"The frequency of detection of trace or higher levels of metal in foods and food ingredients has been on the rise over the past decade. This is due in part to improvement in analytical methodology to detect and quantify at low levels, in the parts per billion (ppb), or lower range." This tool is "designed to be used by risk assessors/managers to rapidly evaluate potential public health risk when confronted with the detection of select heavy metals in foods and food ingredients."
The HMST is composed of three key elements of a dietary risk assessment: 1) hazard characterization, 2) dietary exposure assessment and 3) risk characterization. The tool (HMST), available below, "has been parameterized with objective and publicly available data (NHANES, TDS, FCID and published exposure limits and background exposure information) and the algorithm used in HMST are based on well -defined dietary exposure and risk assessment constructs." The tool "should be viewed as the beginning of a broader and iterative assessment process, such that for issues not set aside using HMST, more refine risk assessment based on improved data and with less reliance on conservative default assumptions would need to be carried out."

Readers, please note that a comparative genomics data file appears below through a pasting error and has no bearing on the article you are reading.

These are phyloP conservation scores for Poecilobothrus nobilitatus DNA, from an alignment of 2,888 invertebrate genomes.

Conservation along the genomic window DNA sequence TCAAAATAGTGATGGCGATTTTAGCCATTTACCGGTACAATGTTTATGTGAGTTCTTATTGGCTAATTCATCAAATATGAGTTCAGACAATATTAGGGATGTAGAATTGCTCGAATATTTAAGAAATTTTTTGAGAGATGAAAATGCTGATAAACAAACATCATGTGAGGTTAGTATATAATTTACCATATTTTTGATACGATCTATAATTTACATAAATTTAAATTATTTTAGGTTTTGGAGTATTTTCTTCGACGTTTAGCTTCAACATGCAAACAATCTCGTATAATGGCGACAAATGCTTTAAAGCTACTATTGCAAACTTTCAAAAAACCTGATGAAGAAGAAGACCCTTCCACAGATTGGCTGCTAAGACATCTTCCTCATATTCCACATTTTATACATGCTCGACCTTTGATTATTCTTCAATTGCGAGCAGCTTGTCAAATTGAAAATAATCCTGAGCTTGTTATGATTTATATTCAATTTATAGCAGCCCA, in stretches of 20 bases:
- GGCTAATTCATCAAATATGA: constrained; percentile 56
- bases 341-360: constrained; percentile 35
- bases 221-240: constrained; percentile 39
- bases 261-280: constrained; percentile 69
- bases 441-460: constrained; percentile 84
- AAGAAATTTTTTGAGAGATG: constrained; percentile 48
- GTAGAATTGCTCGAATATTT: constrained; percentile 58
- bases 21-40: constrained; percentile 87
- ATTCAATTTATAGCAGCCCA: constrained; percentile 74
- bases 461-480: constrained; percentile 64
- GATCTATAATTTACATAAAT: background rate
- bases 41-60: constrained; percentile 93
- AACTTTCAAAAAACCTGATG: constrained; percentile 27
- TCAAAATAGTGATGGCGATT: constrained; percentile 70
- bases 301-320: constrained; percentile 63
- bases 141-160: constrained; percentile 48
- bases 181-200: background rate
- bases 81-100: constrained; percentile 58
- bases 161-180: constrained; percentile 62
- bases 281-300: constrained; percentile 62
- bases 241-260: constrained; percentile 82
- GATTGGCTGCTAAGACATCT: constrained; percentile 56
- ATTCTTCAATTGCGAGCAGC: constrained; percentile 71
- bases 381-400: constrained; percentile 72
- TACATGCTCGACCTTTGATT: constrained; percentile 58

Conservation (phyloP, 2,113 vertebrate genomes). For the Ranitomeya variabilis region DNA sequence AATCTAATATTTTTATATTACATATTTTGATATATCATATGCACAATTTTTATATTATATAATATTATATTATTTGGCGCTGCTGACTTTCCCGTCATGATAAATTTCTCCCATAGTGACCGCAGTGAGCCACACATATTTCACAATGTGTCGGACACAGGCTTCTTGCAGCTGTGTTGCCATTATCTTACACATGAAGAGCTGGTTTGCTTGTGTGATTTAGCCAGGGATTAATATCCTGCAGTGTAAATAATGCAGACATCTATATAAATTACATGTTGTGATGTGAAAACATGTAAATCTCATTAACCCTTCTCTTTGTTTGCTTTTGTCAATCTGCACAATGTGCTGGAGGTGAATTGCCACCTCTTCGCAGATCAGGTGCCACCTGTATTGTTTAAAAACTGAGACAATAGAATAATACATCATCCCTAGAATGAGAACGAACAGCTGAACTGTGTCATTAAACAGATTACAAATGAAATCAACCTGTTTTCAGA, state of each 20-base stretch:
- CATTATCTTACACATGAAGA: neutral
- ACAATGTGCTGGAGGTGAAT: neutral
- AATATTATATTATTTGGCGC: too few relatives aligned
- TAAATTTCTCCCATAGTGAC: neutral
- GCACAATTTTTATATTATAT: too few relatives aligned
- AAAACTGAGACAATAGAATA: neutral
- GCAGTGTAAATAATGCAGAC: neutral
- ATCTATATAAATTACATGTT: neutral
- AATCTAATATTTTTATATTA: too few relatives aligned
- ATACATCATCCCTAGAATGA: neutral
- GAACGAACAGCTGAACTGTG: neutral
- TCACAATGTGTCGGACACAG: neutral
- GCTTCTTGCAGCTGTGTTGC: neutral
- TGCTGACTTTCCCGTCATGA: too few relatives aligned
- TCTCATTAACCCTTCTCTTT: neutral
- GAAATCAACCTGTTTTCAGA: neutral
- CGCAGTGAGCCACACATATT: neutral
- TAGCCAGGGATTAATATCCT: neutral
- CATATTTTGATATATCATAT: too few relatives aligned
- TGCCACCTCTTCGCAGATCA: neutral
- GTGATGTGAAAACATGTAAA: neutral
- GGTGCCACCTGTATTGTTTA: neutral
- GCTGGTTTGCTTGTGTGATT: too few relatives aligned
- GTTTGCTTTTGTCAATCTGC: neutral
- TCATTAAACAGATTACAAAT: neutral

This tool is a joint initiative of the University of Maryland's Joint Institute for Food Safety and Applied Nutrition (UMD JIFSAN) and the Institute for the Advancement of Nutrition and Food Sciences (IAFNS). The tool is not a product of or endorsed by the United States Food and Drug Administration. The levels calculated by this tool are not regulatory levels or limits under consideration by FDA; nor should this tool be used to determine compliance with any FDA guidance or regulations.